By Allison Eatough
Finding and selecting a camp for a child with special needs can be an overwhelming experience, parents say. Many wonder if camps can meet their child’s specific medical, physical, emotional or behavioral needs. And then there is the struggle of actually leaving a child with special needs for a day or even a week.
In the weeks before Makenzie Bailey started at Camp Airways, a day camp for children with asthma, questions began to fill her mother’s head.
Darlene Bailey wondered: Would her 8-year-old be able to swim? Would she need to take breaks? Who would help if she had one of her coughing spells?
She received answers to all of her questions — and more — during orientation a week before camp at Baltimore Washington Medical Center, where she and Makenzie met the nurses and respiratory therapists who staff the camp in Severna Park. After that, Bailey felt certain that Makenzie, who was diagnosed with asthma at age 1, would be safe and secure at camp.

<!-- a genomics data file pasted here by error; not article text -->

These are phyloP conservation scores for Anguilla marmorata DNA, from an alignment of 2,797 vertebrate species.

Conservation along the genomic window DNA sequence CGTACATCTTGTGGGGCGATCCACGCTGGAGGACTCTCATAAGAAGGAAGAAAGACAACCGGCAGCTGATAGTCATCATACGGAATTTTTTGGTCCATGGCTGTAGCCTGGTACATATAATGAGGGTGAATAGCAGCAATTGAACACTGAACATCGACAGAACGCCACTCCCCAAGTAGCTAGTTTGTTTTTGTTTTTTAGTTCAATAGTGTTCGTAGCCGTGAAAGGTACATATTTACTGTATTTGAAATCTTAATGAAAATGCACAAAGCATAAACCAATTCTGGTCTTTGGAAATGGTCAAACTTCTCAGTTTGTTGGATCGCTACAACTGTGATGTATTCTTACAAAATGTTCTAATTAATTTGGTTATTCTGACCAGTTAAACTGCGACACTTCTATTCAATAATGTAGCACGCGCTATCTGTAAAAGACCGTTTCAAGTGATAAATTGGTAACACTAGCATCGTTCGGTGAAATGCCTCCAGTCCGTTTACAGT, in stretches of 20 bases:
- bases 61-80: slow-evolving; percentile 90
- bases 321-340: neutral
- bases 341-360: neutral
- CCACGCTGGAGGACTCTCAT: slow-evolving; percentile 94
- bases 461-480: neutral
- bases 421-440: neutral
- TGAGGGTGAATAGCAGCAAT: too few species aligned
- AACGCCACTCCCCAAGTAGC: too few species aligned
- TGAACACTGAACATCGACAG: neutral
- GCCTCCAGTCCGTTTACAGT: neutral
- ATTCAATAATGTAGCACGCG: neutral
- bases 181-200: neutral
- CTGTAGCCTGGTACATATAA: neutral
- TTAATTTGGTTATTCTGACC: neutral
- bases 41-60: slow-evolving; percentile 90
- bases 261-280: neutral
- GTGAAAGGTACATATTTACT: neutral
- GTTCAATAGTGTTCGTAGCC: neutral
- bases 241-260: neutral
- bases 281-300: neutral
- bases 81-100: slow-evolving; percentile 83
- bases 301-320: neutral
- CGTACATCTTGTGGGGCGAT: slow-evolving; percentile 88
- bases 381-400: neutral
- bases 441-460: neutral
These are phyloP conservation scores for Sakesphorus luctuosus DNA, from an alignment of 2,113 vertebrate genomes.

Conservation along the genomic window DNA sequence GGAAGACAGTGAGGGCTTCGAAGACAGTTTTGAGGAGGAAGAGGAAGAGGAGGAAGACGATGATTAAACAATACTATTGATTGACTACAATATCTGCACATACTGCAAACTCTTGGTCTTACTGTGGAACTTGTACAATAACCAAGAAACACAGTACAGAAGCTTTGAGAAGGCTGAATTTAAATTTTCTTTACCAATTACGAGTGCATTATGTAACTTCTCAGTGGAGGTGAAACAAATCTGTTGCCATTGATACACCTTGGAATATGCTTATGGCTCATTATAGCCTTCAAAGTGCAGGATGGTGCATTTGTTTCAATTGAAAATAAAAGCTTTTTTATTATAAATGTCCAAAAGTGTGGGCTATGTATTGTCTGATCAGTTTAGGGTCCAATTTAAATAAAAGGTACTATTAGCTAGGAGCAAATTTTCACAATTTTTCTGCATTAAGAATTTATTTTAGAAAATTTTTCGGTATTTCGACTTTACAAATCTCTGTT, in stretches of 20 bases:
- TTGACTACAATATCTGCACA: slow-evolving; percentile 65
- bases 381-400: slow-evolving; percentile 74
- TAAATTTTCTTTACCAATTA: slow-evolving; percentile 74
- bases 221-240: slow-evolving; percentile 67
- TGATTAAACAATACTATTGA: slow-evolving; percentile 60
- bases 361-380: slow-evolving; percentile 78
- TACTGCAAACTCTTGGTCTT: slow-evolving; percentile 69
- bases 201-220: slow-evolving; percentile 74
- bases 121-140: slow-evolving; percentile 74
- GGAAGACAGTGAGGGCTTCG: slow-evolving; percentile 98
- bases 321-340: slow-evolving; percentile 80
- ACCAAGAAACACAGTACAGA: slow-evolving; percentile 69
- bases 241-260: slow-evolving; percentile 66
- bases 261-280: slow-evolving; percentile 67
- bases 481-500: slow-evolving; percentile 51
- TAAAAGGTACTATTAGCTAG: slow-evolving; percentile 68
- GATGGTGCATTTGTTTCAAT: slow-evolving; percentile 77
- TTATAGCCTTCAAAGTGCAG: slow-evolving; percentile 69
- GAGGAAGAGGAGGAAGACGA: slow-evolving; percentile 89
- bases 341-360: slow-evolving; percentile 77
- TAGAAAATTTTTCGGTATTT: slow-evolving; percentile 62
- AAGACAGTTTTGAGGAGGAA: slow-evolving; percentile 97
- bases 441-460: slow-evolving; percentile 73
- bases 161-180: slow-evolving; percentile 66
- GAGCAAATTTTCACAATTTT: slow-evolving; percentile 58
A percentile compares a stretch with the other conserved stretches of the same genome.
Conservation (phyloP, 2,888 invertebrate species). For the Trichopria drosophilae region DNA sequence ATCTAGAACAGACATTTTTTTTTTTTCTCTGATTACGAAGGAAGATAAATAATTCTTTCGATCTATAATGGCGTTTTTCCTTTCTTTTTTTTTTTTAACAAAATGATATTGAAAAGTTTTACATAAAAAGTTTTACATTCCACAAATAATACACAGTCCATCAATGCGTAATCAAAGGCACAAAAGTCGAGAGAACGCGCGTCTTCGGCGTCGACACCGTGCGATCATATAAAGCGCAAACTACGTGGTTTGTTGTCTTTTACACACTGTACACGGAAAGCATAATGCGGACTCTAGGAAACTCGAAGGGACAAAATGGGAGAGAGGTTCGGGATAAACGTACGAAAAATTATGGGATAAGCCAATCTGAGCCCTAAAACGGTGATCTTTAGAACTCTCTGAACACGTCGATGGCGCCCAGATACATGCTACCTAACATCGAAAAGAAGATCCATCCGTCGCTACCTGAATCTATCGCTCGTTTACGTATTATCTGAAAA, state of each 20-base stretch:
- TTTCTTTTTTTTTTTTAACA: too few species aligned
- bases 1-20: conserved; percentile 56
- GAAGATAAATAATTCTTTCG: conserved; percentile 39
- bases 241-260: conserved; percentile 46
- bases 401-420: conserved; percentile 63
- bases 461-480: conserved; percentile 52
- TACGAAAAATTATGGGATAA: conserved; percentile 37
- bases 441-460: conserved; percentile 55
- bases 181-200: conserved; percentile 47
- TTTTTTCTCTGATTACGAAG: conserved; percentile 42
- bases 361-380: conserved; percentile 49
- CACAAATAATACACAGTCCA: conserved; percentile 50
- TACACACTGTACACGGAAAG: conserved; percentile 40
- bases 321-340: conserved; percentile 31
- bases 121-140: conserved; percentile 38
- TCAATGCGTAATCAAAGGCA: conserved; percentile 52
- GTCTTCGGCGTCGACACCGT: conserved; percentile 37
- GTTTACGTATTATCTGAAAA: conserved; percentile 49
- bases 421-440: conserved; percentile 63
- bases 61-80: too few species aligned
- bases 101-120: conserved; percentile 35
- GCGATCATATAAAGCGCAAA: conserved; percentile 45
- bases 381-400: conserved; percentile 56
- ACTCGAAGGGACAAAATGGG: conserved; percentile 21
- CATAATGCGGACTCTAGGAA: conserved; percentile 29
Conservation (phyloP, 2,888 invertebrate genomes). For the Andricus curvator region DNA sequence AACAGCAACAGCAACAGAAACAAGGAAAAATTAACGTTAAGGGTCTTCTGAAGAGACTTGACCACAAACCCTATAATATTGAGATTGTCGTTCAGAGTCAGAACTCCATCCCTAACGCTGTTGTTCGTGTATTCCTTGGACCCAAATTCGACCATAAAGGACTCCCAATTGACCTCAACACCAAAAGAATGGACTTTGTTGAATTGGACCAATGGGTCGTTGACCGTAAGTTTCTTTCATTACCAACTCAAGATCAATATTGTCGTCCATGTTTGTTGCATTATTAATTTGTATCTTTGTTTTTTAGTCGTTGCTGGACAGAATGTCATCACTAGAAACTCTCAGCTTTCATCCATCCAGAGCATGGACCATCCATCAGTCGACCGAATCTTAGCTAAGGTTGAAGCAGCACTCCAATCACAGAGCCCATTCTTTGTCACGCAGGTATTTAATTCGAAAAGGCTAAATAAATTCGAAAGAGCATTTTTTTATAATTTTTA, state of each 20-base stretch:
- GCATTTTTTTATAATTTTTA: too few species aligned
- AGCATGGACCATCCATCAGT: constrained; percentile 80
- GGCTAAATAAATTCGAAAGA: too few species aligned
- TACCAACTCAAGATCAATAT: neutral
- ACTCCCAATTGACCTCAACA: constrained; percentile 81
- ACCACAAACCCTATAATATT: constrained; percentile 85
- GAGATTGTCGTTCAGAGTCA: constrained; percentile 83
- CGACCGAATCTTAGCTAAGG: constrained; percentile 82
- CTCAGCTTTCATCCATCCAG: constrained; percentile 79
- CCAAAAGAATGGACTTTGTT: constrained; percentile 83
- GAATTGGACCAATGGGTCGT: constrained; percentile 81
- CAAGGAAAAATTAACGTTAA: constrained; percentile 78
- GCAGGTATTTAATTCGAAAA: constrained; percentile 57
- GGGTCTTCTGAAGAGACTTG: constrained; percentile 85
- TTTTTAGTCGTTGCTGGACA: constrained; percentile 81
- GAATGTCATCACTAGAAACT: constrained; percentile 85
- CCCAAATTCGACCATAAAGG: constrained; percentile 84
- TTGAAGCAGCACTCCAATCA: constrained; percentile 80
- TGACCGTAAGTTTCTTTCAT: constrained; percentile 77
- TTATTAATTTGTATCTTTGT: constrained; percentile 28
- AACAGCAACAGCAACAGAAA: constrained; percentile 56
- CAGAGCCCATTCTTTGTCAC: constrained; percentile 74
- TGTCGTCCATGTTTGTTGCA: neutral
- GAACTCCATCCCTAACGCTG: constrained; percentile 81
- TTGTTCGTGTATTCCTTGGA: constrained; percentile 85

“They were great,” the Glen Burnie resident says. “It made (Makenzie) feel real comfortable. … They’ve got quality people there if anything were to happen.”
“I was nervous for the first overnight camp,” agrees Betsy Barron, a Columbia resident whose son, Jacob, has dyspraxia, a disorder that affects motor skill development and requires him to wear foot braces.
Barron wanted Jacob, then 12, to experience the benefits of camp, but like Bailey, she needed reassurance that staff members could keep her son safe. So before enrolling Jacob, she visited Camp Greentop, an overnight camp for children and adults with disabilities near Thurmont, Md., to see the grounds and meet staff members firsthand.
“My first time, I wanted to have eyes on,” she says. “I spent three hours there, talking with staff, looking at the cabins, the showers, the paths.”
She says she quickly “fell in love with the place.” And so did Jacob. He has attended the camp for the past three summers and plans to go again this year.
Click Next below for steps to take and questions to ask when choosing a camp for kids with special needs.